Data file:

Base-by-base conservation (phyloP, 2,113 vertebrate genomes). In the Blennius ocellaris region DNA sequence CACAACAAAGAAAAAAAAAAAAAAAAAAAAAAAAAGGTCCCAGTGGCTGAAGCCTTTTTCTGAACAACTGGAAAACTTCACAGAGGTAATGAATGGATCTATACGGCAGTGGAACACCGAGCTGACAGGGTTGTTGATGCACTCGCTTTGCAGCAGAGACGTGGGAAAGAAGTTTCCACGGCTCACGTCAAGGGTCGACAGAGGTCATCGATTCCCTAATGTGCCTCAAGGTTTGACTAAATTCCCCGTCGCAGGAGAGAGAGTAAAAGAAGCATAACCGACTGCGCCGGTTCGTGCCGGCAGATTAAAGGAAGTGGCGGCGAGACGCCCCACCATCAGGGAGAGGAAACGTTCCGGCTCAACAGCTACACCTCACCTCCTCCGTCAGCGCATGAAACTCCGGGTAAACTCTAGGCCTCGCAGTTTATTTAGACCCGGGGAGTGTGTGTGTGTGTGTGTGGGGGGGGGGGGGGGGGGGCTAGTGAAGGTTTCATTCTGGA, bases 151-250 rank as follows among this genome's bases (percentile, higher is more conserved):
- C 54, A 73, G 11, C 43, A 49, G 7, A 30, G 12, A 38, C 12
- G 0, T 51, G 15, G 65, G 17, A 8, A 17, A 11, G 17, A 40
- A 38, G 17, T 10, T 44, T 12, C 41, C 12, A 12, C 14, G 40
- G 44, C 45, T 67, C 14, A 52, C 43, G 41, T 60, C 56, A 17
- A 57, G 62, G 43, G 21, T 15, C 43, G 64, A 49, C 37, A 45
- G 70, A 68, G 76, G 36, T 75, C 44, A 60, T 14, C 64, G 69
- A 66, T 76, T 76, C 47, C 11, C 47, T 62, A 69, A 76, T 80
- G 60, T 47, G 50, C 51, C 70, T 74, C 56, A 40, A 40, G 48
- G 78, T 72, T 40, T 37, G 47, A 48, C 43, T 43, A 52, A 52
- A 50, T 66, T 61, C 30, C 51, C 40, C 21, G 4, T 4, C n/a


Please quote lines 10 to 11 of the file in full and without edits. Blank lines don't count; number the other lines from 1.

- G 78, T 72, T 40, T 37, G 47, A 48, C 43, T 43, A 52, A 52
- A 50, T 66, T 61, C 30, C 51, C 40, C 21, G 4, T 4, C n/a